Barack Obama has already had a tough week, and it’s just about to get worse. With his campaign reeling from the videos of his pastor spewing race-baiting rhetoric, the Tony Rezko trial just produced a new nugget that makes Obama look more dishonest. For the second time, the amount of money Rezko raised for Obama has been significantly increased from Obama’s prior admissions:

Indicted Chicago businessman Antoin “Tony” Rezko was a more significant fundraiser for presidential candidate Barack Obama‘s earlier political campaigns than previously known. Rezko raised as much as $250,000 for the first three offices Obama sought, the senator told the Tribune on Friday.

Obama also said for the first time that his private real estate transactions with Rezko involved repeated lapses of judgment. The mistake, Obama said, was not simply that Rezko was under grand jury investigation at the time of their 2005 and 2006 dealings. “The mistake was he had been a contributor and somebody involved in politics,” he said.

Obama said that when he questioned Rezko about news reports of his questionable political dealings, his friend assured him there was nothing wrong. “My instinct was to believe him,” he said.

Are we starting to see a pattern here? When Obama has an associate who proves to be an embarrassment, he says he simply didn’t know anything about their activities. I never heard those sermons. I never asked him about the rumors of his legal troubles.

Well, did he ever think to check it out? After all, the Chicago papers hadn’t exactly shown reticence in covering Rezko’s financial and legal troubles. Before going into business with Rezko, we’re expected to believe that the president of the Harvard Law Review was so naive that he didn’t read the papers or ask around about his business associate, especially when going in on a real estate deal with a man who was also a major contributor.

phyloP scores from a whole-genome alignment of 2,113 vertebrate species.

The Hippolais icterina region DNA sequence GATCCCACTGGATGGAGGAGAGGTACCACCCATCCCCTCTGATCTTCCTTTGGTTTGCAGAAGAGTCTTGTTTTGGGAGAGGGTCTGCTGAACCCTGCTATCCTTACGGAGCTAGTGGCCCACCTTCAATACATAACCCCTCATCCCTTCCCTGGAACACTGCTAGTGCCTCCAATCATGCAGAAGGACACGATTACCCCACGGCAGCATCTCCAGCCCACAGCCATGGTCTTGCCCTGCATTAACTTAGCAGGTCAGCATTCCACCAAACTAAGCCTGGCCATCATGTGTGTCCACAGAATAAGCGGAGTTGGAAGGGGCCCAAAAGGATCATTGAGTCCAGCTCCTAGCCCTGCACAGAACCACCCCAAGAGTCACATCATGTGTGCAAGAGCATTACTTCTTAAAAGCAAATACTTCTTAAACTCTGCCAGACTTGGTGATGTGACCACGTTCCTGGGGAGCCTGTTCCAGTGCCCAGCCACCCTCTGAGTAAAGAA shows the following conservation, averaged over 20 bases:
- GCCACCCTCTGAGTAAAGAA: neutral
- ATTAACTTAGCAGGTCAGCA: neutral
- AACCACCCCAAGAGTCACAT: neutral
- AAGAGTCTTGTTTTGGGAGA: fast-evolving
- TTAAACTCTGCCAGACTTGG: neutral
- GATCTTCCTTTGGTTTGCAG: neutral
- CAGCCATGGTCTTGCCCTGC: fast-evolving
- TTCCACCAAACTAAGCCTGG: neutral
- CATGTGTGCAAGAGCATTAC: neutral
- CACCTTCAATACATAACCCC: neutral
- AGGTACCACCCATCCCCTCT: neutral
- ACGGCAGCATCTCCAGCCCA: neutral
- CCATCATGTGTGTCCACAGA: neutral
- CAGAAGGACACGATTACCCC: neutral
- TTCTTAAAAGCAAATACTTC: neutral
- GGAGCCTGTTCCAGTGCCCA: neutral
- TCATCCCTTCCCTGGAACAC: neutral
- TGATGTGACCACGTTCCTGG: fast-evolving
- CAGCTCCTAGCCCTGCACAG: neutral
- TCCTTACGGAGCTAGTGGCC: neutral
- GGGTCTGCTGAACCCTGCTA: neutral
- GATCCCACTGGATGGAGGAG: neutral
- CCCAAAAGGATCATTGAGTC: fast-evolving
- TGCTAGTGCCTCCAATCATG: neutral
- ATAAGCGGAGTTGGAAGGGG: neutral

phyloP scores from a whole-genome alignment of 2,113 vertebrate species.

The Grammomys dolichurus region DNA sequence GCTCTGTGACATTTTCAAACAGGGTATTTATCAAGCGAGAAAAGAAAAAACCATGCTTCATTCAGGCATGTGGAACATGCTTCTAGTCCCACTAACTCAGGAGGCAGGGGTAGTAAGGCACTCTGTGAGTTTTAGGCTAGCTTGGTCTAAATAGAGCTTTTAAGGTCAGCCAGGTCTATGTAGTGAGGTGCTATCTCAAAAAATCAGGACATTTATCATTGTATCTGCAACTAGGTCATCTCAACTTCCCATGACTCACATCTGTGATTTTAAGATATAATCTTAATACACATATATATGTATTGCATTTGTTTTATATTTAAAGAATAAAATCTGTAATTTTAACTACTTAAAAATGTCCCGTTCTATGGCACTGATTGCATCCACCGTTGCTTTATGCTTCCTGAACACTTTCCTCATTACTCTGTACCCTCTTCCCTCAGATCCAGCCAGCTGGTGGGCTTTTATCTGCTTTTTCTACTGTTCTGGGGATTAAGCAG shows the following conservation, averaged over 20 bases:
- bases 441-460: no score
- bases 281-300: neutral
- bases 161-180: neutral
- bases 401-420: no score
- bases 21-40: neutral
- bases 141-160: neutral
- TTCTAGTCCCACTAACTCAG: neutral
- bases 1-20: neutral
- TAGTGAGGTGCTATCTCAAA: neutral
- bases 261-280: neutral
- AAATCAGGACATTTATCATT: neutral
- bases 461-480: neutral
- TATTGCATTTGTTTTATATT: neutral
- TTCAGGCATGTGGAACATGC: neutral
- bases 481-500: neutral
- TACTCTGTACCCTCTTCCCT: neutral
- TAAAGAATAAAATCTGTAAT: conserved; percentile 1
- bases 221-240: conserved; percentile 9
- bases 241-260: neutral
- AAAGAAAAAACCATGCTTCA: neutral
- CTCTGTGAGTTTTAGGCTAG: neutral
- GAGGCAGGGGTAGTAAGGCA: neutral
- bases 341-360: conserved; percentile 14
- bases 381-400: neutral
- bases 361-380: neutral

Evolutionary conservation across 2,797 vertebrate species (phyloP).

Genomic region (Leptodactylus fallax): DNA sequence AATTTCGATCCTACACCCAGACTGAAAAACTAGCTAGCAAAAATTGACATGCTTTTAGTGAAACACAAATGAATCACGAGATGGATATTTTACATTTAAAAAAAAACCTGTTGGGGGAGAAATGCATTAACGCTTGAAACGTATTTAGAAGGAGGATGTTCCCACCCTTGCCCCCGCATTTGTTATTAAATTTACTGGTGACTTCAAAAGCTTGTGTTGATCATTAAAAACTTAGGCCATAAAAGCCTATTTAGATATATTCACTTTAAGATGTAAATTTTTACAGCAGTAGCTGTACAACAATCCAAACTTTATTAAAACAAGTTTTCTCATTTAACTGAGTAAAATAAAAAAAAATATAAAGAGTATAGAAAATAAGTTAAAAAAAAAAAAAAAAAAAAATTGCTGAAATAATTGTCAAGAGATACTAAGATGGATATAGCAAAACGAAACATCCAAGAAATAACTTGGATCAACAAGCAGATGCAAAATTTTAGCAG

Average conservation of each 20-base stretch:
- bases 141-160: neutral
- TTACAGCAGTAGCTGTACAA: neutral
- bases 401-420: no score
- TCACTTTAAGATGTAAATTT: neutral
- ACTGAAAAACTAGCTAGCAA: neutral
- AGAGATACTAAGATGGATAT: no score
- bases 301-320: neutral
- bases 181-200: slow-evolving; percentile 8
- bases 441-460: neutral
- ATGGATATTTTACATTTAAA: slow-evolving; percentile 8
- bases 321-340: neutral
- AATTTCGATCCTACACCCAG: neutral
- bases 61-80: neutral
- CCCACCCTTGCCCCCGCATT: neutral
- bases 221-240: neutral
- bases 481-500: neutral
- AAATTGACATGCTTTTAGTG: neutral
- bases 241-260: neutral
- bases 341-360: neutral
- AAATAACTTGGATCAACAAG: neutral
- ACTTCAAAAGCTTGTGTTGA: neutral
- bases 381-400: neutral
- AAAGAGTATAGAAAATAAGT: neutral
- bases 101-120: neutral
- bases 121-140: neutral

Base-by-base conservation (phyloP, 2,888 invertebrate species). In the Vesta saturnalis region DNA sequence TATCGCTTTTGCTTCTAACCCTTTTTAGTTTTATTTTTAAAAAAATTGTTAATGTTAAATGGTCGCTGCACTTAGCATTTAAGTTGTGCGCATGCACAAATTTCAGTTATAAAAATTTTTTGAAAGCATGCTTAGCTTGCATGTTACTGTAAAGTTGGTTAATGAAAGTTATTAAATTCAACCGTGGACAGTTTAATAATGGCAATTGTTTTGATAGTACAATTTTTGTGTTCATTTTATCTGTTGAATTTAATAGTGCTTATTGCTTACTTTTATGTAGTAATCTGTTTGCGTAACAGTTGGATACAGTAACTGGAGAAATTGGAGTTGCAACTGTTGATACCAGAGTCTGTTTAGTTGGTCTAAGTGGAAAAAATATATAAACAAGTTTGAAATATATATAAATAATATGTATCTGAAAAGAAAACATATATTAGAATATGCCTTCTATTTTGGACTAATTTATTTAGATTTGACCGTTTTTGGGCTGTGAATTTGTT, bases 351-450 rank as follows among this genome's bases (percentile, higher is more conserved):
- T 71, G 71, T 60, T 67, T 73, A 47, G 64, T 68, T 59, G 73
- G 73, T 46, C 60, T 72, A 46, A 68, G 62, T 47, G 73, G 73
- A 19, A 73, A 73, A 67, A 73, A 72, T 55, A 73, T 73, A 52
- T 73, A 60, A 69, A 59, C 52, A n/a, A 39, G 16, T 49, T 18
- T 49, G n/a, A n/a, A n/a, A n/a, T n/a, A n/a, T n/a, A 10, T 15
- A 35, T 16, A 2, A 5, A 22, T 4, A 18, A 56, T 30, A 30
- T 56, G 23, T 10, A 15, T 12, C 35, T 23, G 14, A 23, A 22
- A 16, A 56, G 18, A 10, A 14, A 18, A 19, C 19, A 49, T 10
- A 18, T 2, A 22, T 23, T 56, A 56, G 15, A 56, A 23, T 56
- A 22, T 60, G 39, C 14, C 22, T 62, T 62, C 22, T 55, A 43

Let’s also take a look at that. When Obama’s connection to Rezko first came to light, he initially told reporters that Rezko didn’t raise any more than $50,000. Chicago reporters then dug up almost $150,000 in fundraising last summer, and Obama was forced to admit that he underestimated Rezko’s contributions. Now he’s telling us that it’s over $250,000. How many more revisions on this story can he make? Will the figure get closer to a million dollars by the time November gets here?

In both situations, the best Obama can ask us to believe is that he is a benighted idiot. He managed to attend a church with a race-baiting, America-hating pastor for twenty years without noticing it. During that time, he did business with a corrupt politico without ever noticing that, too, and he blithely went from election to election without being able to tell the difference between $50,000 and $250,000.

That’s the best case. And that is supposed to instill confidence in his ability to lead the nation?

These revelations reveal that the best for which we can hope about Barack Obama is that he’s an empty suit. And an empty suit won’t bring any kind of change to the Beltway — not for the better, anyway.

Update: Here’s Obama on why he’s the better candidate:

In a dangerous world, it’s judgment that matters.

 

 

And here’s Obama on his Rezko entanglement:

Obama also said for the first time that his private real estate transactions with Rezko involved repeated lapses of judgment.

I feel so much better now.

Tags: Barack Obama